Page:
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One whale, some assembly required. Also a steady hand, students find

Tacoma students reassemble whale skeleton

15 Stadium High School students are working on reassembling the skeleton of a whale. The animal was found dead and washed up on the shore of Gig Harbor last December. The students will help hang the whale’s fully articulated skeleton from the hi
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15 Stadium High School students are working on reassembling the skeleton of a whale. The animal was found dead and washed up on the shore of Gig Harbor last December. The students will help hang the whale’s fully articulated skeleton from the hi

Don’t screw up.

That was the unspoken message to a group of Stadium High School students tasked Wednesday with using a drill press to penetrate the vertebrae of a yearling humpback whale that washed ashore in Gig Harbor last December.

The 15 students are responsible for assembling the whale skeleton that was unearthed this summer after being buried for six months in horse manure in a Gig Harbor field. When the students are finished, the whale will hang from the historic trusses of the Foss Waterway Seaport museum on the Tacoma waterfront.

Students, many who had never used heavy machinery before, hesitantly approached the press. One slip and they could ruin the skeleton, or lose a finger.

“This is all one big puzzle, if you break something it’s not going to fit,” said 16-year-old Dawson Bell.

Kenna Taylor, 17, prepared her group to be the first ones to drill into the skeleton.

“The stakes are high,” she said.

Elizabeth McInnis, 17, was the first to puncture the bone. The senior cautiously tested her group’s measurements, lightly bringing the whirring drill down to make sure everything was level.

MOVING THE WHALE

A yearling humpback will be cut up, the meaty bones composted, and reassembled for the Foss Waterway Seaport in Tacoma.

Peter Haley phaley@thenewstribune.com

This is all one big puzzle, if you break something it’s not going to fit.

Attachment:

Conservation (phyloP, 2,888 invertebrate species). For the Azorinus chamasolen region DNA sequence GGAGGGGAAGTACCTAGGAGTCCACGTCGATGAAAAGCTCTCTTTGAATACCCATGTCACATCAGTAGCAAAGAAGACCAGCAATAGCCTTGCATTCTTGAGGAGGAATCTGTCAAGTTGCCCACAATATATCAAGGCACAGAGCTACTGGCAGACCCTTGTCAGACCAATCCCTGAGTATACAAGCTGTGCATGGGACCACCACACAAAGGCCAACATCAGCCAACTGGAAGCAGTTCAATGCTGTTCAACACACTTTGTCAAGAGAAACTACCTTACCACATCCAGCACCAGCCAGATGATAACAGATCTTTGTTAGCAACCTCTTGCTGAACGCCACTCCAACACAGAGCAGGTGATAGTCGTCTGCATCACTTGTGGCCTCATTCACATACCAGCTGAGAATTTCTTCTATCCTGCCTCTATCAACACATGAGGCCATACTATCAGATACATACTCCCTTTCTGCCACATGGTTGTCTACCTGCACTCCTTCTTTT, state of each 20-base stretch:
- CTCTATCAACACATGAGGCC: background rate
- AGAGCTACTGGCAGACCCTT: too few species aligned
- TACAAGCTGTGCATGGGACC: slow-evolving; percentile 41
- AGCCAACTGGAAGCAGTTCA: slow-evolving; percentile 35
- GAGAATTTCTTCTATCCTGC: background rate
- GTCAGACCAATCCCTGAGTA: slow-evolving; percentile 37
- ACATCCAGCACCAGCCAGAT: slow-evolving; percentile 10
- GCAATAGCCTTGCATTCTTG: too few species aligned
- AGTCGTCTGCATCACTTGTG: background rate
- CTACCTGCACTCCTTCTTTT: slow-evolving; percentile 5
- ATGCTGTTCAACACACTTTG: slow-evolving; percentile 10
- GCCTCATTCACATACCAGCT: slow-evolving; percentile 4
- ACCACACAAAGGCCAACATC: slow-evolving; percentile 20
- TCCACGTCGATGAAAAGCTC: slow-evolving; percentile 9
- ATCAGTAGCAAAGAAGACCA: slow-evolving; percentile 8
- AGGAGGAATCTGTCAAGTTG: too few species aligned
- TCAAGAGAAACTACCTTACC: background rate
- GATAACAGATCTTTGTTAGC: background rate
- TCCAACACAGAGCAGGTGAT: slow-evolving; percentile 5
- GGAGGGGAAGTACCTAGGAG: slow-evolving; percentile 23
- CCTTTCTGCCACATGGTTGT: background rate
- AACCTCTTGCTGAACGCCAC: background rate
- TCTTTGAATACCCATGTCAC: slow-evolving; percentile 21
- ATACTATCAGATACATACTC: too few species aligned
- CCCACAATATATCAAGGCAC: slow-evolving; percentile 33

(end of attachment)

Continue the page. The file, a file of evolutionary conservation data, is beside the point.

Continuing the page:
Dawson Bell, 16, Stadium High School student

After a quick inspection she applied more pressure, this time pushing the drill into the vertebrae cap. Wisps of powdered bone filled the air as her classmates watched intently.

“I didn’t really feel any give, it was really soft,” McInnis said when she finished. “I was expecting something harder than that.”

For the past month, the students have spent two days a week after school at the Seaport museum. They are part of a partnership between Tacoma Public Schools and the Seaport aimed at giving them hands-on experience in marine biology.

Stadium biology and marine biology teacher Phil Hertzog oversees the students as they work with Seaport educational programming volunteers to reassemble the skeleton.

“If they want to go into marine biology, they have to get experience like this. They need to start building their résumés,” Hertzog said.

Students have participated in the necropsy of a harbor seal and been asked to determine how the humpback whale died based on forensic information from its necropsy.

In September, the students were given the vertebrae, ribs and skull and told to piece together the whale’s skeleton on the Seaport museum floor. The only pieces that were labeled were parts of the spine that needed to be glued with epoxy. Because the whale was young when it died, its vertebrae were not fused as they would have been in an adult.

BREAKING DOWN THE WHALE

Lots of blood and gore is produced in quest of a whale skeleton for the Foss Waterway Seaport.

Peter Haley phaley@thenewstribune.com

We’ve tried to make sure they’re involved in all discussions as much as they can be.

Jan Adams, Foss Waterway Seaport director of education

Marine biology and oceanography instructor Rus Higley is helping with the skeleton assembly. Higley manages the Marine Science and Technology Center at Highline College and has experience piecing together a whale skeleton. Six years ago, he was part of a group that put together a gray whale skeleton at the Foss Waterway Seaport. The whale now hangs at the center at Highline.

Despite Higley’s guidance, responsibility falls to the students to fit the pieces together and determine how the whale will be displayed. The students will work with structural engineers to hang the 23-foot-long whale from the museum’s trusses.

A metal rod will be inserted through the 2-inch holes the students drilled last week creating the backbone (literally) of the skeletal display. Smaller holes will be drilled for wires to hold the vertebrae in place and connect other bones.

Outside experts in fields varying from engineering to marine biology are lined up to talk with the students. Last week engineers spoke about weight distribution and how to account for external factors such as wind and snow when designing a building.

“We’ve tried to make sure they’re involved in all discussions as much as they can be,” said Jan Adams, the Seaport’s director of education.

The students are on track to have the whale skeleton assembled and hung by December.

“This is definitely a once-in-a-lifetime experience, especially in high school,” said 16-year-old Madison Rodriguez.

Want to see the whale?

The public is invited to visit the Foss Waterway Seaport museum on Wednesdays from 2:30-4:40 p.m. to see the students working on the whale. Students will answer questions about their work. Foss Waterway Seaport, 705 Dock Street, Tacoma.

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